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Slow Cookers in RVs


Hi - I am contemplating taking my slow cooker (heavy as it is) with us on a six month snow-birding 5th wheel trip. Has anyone done this and used the cooker?

If so, what should I be aware of or plan for regarding its usage? I'm thinking of putting a meal on at bedtime and with a power source it should be ready before departure the next day. Hence a cooked meal only requiring warm-up for lunch? Realistic or not?

Coleen, the RVing editor replies:

Hi Caron,

I can't imagine RVing without my Crock-Pot. I think you'll find the convenience of a slow cooker and those home cooked meals well worth the weight of the cooker.

While getting ready to head out in the morning, try wrapping the hot cooker with a thick towel and putting a folded up towel over the top. Then, put the entire thing in your sink. You may find that you don't even need to reheat that lunch. The towel insulates it and keeps the food hot. The slow cookers that latch for transporting to pot-lucks are ideal for this.

I use my Crock-Pot when the RV is parked for the day. Fill it in the morning and dinner is ready at dinner time, regardless of how busy I've been. We can go off sight-seeing and not worry about being home in time to fix a hot meal.

Because of safety concerns, I do not cook in my slow cooker while traveling. Other people think it is okay to do so. I can see where it would be convenient to have a hot meal ready when you stop for the night. But, I'm not comfortable with the idea.

You didn't mention where ore what time of year you will be traveling. If you are going when or where it is hot outside, you may want to use your cooker outside. In hot weather, I'll often set mine up on the picnic table, so that I don't add any extra heat to the RV.

Enjoy your adventure! And, maybe you will share some of the slow cooker recipes you use on your trip.

Joy and prosperity,

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Comments for Slow Cookers in RVs

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Slow Cookers for RV Cooking
by: Jay Gentner Sr.

Can't be without one. Actually my wife, Patti, has several small ones. We're work campers, so on days we work, Patti puts the cover down over the stove and sets up two or three crock pots. She puts the meat on before work, then adds other things to the other pots during her breaks. When we're done for the day, we have dinner waiting.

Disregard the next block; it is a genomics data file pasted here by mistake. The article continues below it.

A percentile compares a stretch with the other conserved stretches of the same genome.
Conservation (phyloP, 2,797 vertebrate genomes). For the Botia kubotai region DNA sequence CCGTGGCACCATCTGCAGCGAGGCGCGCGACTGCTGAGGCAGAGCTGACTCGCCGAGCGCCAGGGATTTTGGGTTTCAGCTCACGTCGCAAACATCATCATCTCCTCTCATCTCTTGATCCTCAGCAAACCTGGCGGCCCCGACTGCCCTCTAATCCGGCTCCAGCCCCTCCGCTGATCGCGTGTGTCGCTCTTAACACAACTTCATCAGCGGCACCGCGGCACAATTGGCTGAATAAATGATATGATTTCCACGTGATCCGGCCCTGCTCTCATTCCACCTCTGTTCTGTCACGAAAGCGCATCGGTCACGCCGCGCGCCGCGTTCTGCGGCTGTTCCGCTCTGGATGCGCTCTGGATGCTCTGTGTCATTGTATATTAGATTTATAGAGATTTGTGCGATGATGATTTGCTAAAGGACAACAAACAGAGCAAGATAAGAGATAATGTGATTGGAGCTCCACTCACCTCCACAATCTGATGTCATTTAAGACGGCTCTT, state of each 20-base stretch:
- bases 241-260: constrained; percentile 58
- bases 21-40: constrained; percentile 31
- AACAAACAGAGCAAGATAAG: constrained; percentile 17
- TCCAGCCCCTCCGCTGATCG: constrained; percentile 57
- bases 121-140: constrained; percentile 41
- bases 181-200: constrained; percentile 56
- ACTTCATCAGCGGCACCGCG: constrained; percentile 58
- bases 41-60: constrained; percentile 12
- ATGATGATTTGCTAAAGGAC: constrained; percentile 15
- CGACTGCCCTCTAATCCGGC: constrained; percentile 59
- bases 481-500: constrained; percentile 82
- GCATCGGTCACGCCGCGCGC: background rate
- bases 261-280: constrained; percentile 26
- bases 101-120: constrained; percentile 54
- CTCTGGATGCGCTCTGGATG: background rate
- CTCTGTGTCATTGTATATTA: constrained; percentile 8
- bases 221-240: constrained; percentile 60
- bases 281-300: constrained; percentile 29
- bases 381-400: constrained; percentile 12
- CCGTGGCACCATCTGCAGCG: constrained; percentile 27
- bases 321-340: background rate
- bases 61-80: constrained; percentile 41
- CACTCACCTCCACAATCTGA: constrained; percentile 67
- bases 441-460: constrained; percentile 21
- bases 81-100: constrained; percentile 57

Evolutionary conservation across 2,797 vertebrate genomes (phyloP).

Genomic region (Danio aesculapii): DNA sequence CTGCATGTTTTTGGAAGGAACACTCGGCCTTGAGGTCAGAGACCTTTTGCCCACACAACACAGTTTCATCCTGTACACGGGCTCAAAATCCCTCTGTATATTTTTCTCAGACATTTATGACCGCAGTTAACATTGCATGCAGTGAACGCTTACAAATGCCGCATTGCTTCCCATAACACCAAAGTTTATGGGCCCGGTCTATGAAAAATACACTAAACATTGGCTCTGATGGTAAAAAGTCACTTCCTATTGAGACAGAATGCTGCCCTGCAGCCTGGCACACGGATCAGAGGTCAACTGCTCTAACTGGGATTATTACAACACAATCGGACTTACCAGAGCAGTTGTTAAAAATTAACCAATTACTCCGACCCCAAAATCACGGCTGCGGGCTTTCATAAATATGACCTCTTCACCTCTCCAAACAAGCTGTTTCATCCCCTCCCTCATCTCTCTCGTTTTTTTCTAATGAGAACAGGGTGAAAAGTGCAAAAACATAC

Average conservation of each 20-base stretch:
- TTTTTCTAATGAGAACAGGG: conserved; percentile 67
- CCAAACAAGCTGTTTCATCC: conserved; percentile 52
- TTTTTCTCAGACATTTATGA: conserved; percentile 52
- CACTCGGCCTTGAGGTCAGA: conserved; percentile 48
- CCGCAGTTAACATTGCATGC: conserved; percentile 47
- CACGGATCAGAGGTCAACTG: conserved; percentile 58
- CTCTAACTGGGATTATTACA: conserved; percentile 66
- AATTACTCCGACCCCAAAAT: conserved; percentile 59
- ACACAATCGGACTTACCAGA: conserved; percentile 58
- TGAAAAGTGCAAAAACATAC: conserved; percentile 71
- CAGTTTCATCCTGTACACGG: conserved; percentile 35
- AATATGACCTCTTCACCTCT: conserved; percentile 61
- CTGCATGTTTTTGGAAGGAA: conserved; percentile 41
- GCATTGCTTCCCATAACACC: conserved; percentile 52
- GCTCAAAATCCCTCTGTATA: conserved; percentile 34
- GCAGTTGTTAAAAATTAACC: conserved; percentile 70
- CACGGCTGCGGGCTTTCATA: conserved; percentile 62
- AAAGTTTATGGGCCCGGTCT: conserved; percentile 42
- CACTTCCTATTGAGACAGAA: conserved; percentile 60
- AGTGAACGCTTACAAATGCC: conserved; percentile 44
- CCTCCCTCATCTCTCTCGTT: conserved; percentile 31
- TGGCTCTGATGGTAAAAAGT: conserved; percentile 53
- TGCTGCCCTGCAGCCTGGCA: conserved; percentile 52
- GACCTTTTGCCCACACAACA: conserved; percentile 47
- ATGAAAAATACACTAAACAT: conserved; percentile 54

The only draw back is our four "kids". Our four dogs like to beg, but that's another story. LMDO!!!

Get a Crockpot with a Timer
by: MariSili

I have tried various appliances and found the crockpot most useful. If buying a new one, look for one with a timer.

We put our crockpot on when we leave and don't have to worry about it being on too long if we don't make it back in time. We put the crockpot on a table outside.

Prefer Pressure Cooker to Slow Cooker
by: Anonymous

I find my electric pressure cooker to be far better and a lot faster. Within a very short time, all is finished, and most important, I will be near the pressure cooker for problems. I have had an electric fire in an RV to find nothing but a pile of ash when I returned.

12 Volt Slow Cooker
by: Debbie

I heard there is a slow cooker that can be plugged into a cig lighter and one can carry the cooker in the car/truck while driving to one's next destination. Therefor, it will be ready to eat when one arrives.

Is it Safe?
by: Barb H

I like the idea of cooking overnight and reheating at mealtime. Is it really safe to "keep it hot" as you suggested? Does it stay hot enough to prevent food poisoning becoming a possibility?

Coleen, the RVing editor replies:

Barb, thanks for asking that question. It is important. Food safety experts seem to agree that food held at 140 degrees Fahrenheit or higher, is safe for several hours. Test it with a metal probed food thermometer to verify the food has maintained a high enough temp.

Go to the RV Life and Travel blog.

No Slow Cooker for Me
by: Anonymous

Never, never would I have a slow cooker running in my 5th wheel during the day when I'm away.

I have an electric pressure cooker. I leave every item for dinner in zip lock bags, then when I return, put into the pressure cooker. Within about 15 to 20 min., my dinner is finished.

If you ever have a fire in your home on wheels caused by a electric cooking device, you would not leave your wheels with a slow cooker running. ~ Ms. Anita D.

Coleen, the RVing editor replies:

Anita, so sorry to hear about your fire. I can surely understand why you are scared.

Was your fire caused by a slow cooker or by some other cooking appliance?

Go to the RV Life and Travel blog.

Slow Cooker
by: Anonymous

When we packed up and moved full time into an RV the crock pot was donated because we thought it would take up too much space (and the fact that it sat up in a cupboard seldom used at home). I used the smoker/grill for nearly all meat and I'm still a charcoal person.

As campground hosts at a busy campground, even though the work wasn't hard, there were many nights dinner just didn't happen. A great many campers come in late afternoon/early evening, so that's when you're busiest.

One day while shopping in Wal-Mart, I saw meals that were already prepared to go in the crockpot, and decided to try one (of course, I had to buy a crockpot). The meals were delicious, too.

Now, even though I won't be going back to work as a camp host until the end of April, I know I'll be able to throw something in the crock pot in the morning and have something all ready when we squeeze in that 1/2 hour to eat dinner. Before, that was just long enough to get the coals hot (which on many occasions went out before I could use them, and dinner turned into a can of soup or salami, cheese and crackers, if that).

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